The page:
chetan joined Watsi on February 1st, 2021. Two years ago, chetan joined our Universal Fund, supporting life-changing treatments for a new Watsi patient every month. chetan's most recent donation supported Khin, a 65-year-old woman from Thailand, to fund cataract surgery.
chetan has funded healthcare for 32 patients in 8 countries.
chetan has funded healthcare for 32 patients in 8 countries.
Khin is a 65-year-old woman who lives with her daughter, son-in-law, and three grandchildren in Tak Province, Thailand. Three years ago Khin, who is retired, moved to Thailand from Burma in order to live with her daughter. Currently, the vision in Khin’s right eye is blurred as a result of a cataract. Khin finds it difficult to help with household chores, as she has to rely on her left eye alone. She finds that if she tries to focus on something, she develops a headache. She worries she might lose the vision in her left eye. Our medical partner, Burma Children Medical Fund, is requesting $1,500 to fund lens replacement surgery for Khin. On February 23rd, doctors at Mae Sot General Hospital will perform cataract surgery, implanting an intraocular lens in Khin's eye, restoring her vision. Khin said: “I feel like I am losing an eye since I cannot see with my right eye. I am also worried about losing vision in my other eye. I am afraid to undergo surgery, but I want my vision back so that I can see people’s faces again. I feel sorry for my children, and I pity them since they need to help me with everything. I felt really happy when I learned that a donor will support my treatment cost.”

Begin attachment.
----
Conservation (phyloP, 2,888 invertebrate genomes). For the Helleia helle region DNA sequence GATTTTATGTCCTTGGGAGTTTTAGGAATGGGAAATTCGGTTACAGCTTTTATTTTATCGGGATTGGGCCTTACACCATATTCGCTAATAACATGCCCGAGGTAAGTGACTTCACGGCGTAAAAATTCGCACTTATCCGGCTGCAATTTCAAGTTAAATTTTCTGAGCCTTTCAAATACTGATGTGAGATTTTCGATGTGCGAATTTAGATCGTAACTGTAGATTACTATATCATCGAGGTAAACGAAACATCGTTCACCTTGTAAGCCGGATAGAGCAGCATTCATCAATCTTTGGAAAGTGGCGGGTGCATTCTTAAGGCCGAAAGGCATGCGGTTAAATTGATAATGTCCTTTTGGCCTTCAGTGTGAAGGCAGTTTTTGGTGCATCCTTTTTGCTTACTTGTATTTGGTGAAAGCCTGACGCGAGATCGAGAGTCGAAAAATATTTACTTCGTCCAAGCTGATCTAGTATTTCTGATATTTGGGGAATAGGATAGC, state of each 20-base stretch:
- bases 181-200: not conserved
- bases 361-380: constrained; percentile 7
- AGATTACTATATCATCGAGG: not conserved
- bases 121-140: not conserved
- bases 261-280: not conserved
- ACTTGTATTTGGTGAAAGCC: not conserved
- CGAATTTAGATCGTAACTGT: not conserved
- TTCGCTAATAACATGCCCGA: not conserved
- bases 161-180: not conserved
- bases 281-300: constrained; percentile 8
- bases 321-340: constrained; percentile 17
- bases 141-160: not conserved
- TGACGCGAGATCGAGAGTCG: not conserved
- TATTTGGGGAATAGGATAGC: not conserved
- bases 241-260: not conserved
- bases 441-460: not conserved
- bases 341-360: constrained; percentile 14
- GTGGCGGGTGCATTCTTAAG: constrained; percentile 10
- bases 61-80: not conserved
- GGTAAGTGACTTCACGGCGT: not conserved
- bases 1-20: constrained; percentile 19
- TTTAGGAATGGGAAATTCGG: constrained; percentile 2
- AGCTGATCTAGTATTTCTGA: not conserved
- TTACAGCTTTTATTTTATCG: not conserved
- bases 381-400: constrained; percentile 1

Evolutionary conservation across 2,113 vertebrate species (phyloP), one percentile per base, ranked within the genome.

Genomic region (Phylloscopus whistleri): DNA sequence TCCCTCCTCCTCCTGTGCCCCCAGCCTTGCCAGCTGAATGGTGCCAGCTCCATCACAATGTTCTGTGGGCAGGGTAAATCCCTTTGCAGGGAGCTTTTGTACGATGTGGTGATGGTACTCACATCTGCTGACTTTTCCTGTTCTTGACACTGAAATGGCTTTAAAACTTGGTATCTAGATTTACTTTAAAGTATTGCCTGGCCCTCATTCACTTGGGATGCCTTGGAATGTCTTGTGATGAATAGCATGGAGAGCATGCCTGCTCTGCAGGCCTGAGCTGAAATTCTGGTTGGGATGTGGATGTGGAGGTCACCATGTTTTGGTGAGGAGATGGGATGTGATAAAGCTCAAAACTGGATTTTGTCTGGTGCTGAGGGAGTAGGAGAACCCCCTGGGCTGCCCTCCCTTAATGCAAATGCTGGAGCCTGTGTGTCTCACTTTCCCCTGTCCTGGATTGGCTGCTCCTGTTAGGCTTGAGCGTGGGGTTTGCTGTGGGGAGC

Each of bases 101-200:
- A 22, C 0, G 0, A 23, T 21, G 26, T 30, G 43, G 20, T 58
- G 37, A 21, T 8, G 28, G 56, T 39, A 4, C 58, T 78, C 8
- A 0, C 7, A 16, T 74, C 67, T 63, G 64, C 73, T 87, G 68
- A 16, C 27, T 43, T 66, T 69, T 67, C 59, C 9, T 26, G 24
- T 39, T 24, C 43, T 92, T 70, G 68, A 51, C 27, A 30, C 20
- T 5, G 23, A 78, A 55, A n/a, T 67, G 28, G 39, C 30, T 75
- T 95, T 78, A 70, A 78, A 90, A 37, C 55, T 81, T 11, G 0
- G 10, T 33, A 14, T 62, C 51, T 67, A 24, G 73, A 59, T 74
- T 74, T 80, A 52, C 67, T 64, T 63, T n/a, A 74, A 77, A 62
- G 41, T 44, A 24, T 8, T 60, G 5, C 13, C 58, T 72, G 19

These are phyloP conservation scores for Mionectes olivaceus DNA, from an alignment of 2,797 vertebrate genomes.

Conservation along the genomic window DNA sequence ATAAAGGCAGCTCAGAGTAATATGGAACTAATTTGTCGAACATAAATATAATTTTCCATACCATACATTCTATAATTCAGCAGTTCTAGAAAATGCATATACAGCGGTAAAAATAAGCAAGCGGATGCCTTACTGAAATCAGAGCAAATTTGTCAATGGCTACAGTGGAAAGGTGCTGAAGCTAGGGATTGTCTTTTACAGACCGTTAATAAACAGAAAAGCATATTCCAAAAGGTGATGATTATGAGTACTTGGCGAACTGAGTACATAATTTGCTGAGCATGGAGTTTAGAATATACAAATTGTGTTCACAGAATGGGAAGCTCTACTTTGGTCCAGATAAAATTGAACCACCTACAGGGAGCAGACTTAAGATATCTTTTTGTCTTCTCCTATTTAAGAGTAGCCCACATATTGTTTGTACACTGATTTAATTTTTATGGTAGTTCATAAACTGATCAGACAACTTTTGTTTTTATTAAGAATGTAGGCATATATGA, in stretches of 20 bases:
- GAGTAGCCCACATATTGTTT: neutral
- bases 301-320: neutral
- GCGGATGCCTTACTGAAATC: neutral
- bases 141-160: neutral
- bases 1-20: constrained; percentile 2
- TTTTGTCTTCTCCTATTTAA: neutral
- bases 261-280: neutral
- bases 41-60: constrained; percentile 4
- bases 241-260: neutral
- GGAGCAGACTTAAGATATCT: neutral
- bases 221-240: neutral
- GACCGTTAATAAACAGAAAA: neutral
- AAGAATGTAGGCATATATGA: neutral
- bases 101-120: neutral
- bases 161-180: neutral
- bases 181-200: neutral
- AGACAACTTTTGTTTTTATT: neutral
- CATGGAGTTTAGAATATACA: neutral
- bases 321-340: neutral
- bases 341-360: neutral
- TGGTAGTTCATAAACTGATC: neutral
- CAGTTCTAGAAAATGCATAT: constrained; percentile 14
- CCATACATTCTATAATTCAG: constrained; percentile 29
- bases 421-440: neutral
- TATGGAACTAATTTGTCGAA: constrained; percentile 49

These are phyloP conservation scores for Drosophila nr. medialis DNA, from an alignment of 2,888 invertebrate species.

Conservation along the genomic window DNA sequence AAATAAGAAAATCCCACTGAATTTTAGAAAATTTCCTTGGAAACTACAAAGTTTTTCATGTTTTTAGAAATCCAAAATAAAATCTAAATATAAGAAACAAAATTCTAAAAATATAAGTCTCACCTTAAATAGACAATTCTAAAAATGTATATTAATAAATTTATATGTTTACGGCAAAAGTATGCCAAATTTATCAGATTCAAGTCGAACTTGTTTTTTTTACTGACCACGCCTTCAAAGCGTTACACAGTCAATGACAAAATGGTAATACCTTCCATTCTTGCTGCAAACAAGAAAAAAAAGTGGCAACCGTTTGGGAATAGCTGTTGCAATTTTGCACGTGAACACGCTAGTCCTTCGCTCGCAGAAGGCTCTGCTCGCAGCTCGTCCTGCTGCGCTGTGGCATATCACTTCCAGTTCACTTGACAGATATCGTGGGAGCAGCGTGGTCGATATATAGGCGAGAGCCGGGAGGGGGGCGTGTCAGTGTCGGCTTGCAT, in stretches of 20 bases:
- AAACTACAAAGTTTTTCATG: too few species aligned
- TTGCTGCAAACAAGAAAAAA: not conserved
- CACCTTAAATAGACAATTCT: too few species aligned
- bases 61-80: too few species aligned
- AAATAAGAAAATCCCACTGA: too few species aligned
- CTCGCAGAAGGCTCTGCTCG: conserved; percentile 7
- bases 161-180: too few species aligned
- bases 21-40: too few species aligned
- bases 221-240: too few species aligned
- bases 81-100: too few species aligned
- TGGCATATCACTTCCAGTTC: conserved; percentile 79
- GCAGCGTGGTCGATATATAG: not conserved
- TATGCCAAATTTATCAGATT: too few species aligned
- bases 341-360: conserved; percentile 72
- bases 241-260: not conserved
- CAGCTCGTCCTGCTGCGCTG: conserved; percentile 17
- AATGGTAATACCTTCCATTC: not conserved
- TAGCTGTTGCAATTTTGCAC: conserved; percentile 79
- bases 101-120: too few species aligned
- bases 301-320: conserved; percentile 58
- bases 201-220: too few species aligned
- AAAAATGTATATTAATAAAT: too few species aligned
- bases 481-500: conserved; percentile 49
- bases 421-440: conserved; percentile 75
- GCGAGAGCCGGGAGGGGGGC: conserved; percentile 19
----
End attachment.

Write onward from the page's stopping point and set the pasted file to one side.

Hom is a 60-year-old Cambodian rice farmer. She is a single woman and has six younger sisters and one younger brother. She manages her rice farm, and when she has time, she likes to go to the pagoda or listen to monks pray on the radio. Five years ago, Hom developed a pterygium in her left eye, causing her tearing, itchiness, and blurry vision. This makes it very difficult to manage her crops alone. Pterygiums are non-cancerous growths of the conjunctiva, a mucous layer that lubricates the eye. The growths occur when the conjunctiva is exposed to excessive sun damage and the cells grow abnormally over the pupil. When Hom learned about our medical partner, Children's Surgical Centre, she traveled for two and a half hours seeking treatment. Hom needs a surgical procedure to remove the abnormal conjunctiva from the cornea surface and replace it with a conjunctival graft to prevent recurrence. The total cost of her procedure is $225. This covers medications, supplies, and inpatient care for two days. The procedure is scheduled for October 12th. Hom is hopeful to feel better soon and said, "I hope I will see better and stop the irritation and I can go back to planting rice again."